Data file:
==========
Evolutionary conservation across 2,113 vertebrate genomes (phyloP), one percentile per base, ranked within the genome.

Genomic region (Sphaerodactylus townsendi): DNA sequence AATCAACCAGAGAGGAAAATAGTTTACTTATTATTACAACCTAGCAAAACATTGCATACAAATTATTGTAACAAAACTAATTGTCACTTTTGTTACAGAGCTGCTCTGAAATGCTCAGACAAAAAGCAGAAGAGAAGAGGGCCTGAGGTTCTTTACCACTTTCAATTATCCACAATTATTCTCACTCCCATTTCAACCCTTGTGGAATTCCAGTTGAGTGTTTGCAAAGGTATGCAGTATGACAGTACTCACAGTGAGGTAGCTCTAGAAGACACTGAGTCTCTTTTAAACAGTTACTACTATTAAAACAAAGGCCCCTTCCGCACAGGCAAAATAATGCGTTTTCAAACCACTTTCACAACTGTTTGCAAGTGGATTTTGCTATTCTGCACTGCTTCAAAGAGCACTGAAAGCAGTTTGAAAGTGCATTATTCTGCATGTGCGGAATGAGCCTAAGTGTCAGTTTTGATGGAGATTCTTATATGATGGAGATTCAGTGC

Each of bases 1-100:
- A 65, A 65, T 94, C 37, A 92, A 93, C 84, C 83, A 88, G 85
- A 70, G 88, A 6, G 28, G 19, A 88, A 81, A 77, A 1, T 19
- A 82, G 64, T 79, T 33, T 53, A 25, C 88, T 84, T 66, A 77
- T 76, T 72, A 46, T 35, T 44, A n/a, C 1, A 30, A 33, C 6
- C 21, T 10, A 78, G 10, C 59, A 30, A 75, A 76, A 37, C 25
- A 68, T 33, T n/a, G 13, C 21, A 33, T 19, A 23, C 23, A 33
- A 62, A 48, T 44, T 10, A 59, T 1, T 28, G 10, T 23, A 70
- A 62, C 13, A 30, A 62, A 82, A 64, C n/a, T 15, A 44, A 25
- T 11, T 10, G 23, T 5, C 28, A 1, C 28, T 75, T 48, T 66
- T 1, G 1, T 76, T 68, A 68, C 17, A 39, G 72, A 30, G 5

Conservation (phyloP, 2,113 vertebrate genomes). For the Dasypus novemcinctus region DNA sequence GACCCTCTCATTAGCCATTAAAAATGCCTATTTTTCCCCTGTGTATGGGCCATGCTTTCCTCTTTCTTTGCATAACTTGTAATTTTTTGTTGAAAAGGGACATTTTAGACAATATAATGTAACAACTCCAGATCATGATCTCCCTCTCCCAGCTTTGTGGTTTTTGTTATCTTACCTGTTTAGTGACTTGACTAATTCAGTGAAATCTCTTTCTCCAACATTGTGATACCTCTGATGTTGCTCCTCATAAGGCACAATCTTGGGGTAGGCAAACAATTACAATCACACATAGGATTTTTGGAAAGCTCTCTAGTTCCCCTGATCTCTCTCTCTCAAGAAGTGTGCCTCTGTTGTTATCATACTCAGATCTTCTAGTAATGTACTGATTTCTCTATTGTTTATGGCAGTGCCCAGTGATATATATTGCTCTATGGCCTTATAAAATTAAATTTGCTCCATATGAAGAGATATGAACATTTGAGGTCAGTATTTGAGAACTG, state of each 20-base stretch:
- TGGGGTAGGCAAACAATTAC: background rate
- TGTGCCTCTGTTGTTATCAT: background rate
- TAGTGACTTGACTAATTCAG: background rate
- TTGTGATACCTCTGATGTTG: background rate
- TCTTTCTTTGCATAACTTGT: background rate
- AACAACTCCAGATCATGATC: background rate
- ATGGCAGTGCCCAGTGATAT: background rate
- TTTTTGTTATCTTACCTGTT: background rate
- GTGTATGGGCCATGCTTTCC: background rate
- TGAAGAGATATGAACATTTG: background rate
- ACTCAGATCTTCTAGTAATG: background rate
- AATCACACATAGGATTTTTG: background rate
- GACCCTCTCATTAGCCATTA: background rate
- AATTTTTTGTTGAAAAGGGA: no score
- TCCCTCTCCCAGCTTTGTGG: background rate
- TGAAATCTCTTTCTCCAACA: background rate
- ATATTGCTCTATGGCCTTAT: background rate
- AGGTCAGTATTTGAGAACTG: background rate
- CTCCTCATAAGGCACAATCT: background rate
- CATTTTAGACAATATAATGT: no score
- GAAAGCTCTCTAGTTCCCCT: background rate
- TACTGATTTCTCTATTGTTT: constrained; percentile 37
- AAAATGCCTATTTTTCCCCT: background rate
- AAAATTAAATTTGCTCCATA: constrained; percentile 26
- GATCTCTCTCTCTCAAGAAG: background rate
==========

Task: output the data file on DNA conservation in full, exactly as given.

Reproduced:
Evolutionary conservation across 2,113 vertebrate genomes (phyloP), one percentile per base, ranked within the genome.

Genomic region (Sphaerodactylus townsendi): DNA sequence AATCAACCAGAGAGGAAAATAGTTTACTTATTATTACAACCTAGCAAAACATTGCATACAAATTATTGTAACAAAACTAATTGTCACTTTTGTTACAGAGCTGCTCTGAAATGCTCAGACAAAAAGCAGAAGAGAAGAGGGCCTGAGGTTCTTTACCACTTTCAATTATCCACAATTATTCTCACTCCCATTTCAACCCTTGTGGAATTCCAGTTGAGTGTTTGCAAAGGTATGCAGTATGACAGTACTCACAGTGAGGTAGCTCTAGAAGACACTGAGTCTCTTTTAAACAGTTACTACTATTAAAACAAAGGCCCCTTCCGCACAGGCAAAATAATGCGTTTTCAAACCACTTTCACAACTGTTTGCAAGTGGATTTTGCTATTCTGCACTGCTTCAAAGAGCACTGAAAGCAGTTTGAAAGTGCATTATTCTGCATGTGCGGAATGAGCCTAAGTGTCAGTTTTGATGGAGATTCTTATATGATGGAGATTCAGTGC

Each of bases 1-100:
- A 65, A 65, T 94, C 37, A 92, A 93, C 84, C 83, A 88, G 85
- A 70, G 88, A 6, G 28, G 19, A 88, A 81, A 77, A 1, T 19
- A 82, G 64, T 79, T 33, T 53, A 25, C 88, T 84, T 66, A 77
- T 76, T 72, A 46, T 35, T 44, A n/a, C 1, A 30, A 33, C 6
- C 21, T 10, A 78, G 10, C 59, A 30, A 75, A 76, A 37, C 25
- A 68, T 33, T n/a, G 13, C 21, A 33, T 19, A 23, C 23, A 33
- A 62, A 48, T 44, T 10, A 59, T 1, T 28, G 10, T 23, A 70
- A 62, C 13, A 30, A 62, A 82, A 64, C n/a, T 15, A 44, A 25
- T 11, T 10, G 23, T 5, C 28, A 1, C 28, T 75, T 48, T 66
- T 1, G 1, T 76, T 68, A 68, C 17, A 39, G 72, A 30, G 5

Conservation (phyloP, 2,113 vertebrate genomes). For the Dasypus novemcinctus region DNA sequence GACCCTCTCATTAGCCATTAAAAATGCCTATTTTTCCCCTGTGTATGGGCCATGCTTTCCTCTTTCTTTGCATAACTTGTAATTTTTTGTTGAAAAGGGACATTTTAGACAATATAATGTAACAACTCCAGATCATGATCTCCCTCTCCCAGCTTTGTGGTTTTTGTTATCTTACCTGTTTAGTGACTTGACTAATTCAGTGAAATCTCTTTCTCCAACATTGTGATACCTCTGATGTTGCTCCTCATAAGGCACAATCTTGGGGTAGGCAAACAATTACAATCACACATAGGATTTTTGGAAAGCTCTCTAGTTCCCCTGATCTCTCTCTCTCAAGAAGTGTGCCTCTGTTGTTATCATACTCAGATCTTCTAGTAATGTACTGATTTCTCTATTGTTTATGGCAGTGCCCAGTGATATATATTGCTCTATGGCCTTATAAAATTAAATTTGCTCCATATGAAGAGATATGAACATTTGAGGTCAGTATTTGAGAACTG, state of each 20-base stretch:
- TGGGGTAGGCAAACAATTAC: background rate
- TGTGCCTCTGTTGTTATCAT: background rate
- TAGTGACTTGACTAATTCAG: background rate
- TTGTGATACCTCTGATGTTG: background rate
- TCTTTCTTTGCATAACTTGT: background rate
- AACAACTCCAGATCATGATC: background rate
- ATGGCAGTGCCCAGTGATAT: background rate
- TTTTTGTTATCTTACCTGTT: background rate
- GTGTATGGGCCATGCTTTCC: background rate
- TGAAGAGATATGAACATTTG: background rate
- ACTCAGATCTTCTAGTAATG: background rate
- AATCACACATAGGATTTTTG: background rate
- GACCCTCTCATTAGCCATTA: background rate
- AATTTTTTGTTGAAAAGGGA: no score
- TCCCTCTCCCAGCTTTGTGG: background rate
- TGAAATCTCTTTCTCCAACA: background rate
- ATATTGCTCTATGGCCTTAT: background rate
- AGGTCAGTATTTGAGAACTG: background rate
- CTCCTCATAAGGCACAATCT: background rate
- CATTTTAGACAATATAATGT: no score
- GAAAGCTCTCTAGTTCCCCT: background rate
- TACTGATTTCTCTATTGTTT: constrained; percentile 37
- AAAATGCCTATTTTTCCCCT: background rate
- AAAATTAAATTTGCTCCATA: constrained; percentile 26
- GATCTCTCTCTCTCAAGAAG: background rate